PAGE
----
… ‘Remind me again, why we are going to Cadbury?’
Part of my reluctance for these, what might be called, impromptu assignations are the inevitable ruptures they make in the overall scheme of things.
Once a pattern has started to form it is somewhat disconcerting to have to unravel it all or even to amend it slightly to accommodate the new strand and even though I know that it is good for the flexibility of the mind and really what we should be doing all of the time it is still an effort and as such is ripe for avoidance if at all possible.
Plus the fact that it is another hill.
On a very hot day!
…Still, as we make our way out of the car-park and look up there does not appear to be much of a hill left to climb.
The Silver-Bullet, bless her aerodynamically modified sides, has already taken us up most of the height.
There is, though, a plague of gnats playing along an extended stretch of the tree tunnel which leads up to the hill-top.
Wen and I both turn our back on them which allows us to see the advertisement for the nearby pub which has been strategically placed for those descending the height.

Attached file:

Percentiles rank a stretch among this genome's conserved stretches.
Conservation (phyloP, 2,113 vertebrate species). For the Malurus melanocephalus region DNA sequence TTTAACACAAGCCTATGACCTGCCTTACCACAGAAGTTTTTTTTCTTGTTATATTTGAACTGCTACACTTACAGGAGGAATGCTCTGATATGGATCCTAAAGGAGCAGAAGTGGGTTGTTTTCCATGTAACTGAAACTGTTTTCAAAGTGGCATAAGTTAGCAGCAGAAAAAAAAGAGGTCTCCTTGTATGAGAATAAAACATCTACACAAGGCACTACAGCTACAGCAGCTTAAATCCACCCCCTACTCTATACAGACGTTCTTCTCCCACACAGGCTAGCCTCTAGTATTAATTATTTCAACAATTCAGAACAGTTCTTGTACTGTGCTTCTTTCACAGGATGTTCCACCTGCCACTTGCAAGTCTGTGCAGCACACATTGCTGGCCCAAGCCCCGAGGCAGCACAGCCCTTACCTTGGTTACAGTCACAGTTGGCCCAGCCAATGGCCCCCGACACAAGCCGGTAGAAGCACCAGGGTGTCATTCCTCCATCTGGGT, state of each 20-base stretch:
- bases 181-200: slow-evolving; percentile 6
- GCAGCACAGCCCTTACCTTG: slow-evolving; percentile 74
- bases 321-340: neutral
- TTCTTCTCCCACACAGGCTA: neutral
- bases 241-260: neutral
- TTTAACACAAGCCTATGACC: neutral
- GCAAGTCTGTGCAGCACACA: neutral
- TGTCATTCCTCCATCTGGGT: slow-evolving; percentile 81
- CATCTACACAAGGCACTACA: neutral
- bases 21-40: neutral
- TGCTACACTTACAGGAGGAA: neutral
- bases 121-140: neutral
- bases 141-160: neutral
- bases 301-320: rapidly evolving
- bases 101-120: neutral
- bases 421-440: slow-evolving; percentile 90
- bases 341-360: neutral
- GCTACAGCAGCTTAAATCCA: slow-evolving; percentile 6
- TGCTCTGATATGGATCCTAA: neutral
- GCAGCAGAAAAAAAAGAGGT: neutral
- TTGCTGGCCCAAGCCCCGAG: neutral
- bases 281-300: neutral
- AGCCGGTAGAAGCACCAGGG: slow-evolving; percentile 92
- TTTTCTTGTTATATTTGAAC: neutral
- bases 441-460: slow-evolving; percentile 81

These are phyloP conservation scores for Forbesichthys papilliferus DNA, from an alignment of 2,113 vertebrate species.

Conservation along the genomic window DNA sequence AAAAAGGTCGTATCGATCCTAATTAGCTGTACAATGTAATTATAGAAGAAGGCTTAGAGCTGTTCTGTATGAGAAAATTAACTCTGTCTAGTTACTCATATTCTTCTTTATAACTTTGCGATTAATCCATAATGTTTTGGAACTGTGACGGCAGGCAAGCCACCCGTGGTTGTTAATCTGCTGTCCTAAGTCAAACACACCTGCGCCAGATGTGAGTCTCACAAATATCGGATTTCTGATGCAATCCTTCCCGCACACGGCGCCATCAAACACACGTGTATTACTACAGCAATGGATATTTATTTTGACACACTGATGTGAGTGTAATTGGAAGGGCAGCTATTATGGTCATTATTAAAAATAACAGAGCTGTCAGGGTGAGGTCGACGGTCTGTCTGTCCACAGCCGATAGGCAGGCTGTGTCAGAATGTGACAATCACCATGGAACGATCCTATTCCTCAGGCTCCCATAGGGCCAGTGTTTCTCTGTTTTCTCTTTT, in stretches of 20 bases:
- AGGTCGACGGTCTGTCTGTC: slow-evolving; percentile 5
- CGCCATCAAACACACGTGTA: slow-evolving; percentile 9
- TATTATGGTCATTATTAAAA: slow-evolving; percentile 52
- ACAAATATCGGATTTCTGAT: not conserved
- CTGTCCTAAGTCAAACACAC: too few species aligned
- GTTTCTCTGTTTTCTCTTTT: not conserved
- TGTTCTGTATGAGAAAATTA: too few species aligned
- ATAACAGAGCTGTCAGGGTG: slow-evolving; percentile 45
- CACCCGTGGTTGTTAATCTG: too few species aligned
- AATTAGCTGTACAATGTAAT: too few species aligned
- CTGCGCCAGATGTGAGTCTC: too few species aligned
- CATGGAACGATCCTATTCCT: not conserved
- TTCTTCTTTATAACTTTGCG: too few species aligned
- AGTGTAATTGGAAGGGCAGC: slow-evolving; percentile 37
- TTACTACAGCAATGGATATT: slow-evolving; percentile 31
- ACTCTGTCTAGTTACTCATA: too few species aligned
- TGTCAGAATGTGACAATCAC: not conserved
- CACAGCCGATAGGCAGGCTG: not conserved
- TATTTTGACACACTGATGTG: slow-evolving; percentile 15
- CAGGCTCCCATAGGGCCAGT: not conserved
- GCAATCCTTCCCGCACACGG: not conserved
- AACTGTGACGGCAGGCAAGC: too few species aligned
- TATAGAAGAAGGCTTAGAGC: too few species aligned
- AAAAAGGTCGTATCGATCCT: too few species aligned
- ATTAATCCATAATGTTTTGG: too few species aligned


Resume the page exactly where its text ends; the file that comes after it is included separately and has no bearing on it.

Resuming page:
‘Still looking for the castle?’
‘At least that’s lunch taken care of,’ grins Wen.
The thought of lunch and an invisible castle revives me somewhat.
After all what we have here is another Uffington.
Looked at in those terms it is difficult to imagine anything I would rather be doing really, although I still somehow doubt that there will be anything as spectacular as Uffington at the end of this particular tunnel of trees… Interesting how indolence passes from the body to the mind like that.
The best way out of it is to move and to move quickly so I put on something of a spurt to reach the top and leave Wen trailing…
‘It’s the thought of beer and food which does that you know…’
…There is something otherworldly about walking up a hill, crossing that threshold between the heat of a summer sun and the cool green of the trees. Glimpses of a landscape that conforms to what we have come to know as sacred are seen through breaks in the gnarled trunks, squirrels scamper busily along the branches and the inevitable sound of birds accompanies each breath.
Beside the track steep banks rise, channelling our footsteps through a narrow passage, guarded by ancient sentinels, rooted in earth. As the trees thin and the shade gets left behind it is almost like pushing through a tangible veil as we emerge into the unprotected sunlight of the summit. Looking back, the tunnel of trees closes in verdant darkness behind us, shutting us off from the world we left some five hundred feet below.
A solitary figure stands upon the far bank… there are always three, it seems, somehow. Although I know he is only another walker…I see the glint of a spear and a cloak flapping in the non-existent breeze…
‘…Remind me again why we are going to Cerne Abbas intead of staying at Cadbury?’
Excerpt taken from, The Heart of Albion by Stuart France and Sue Vincent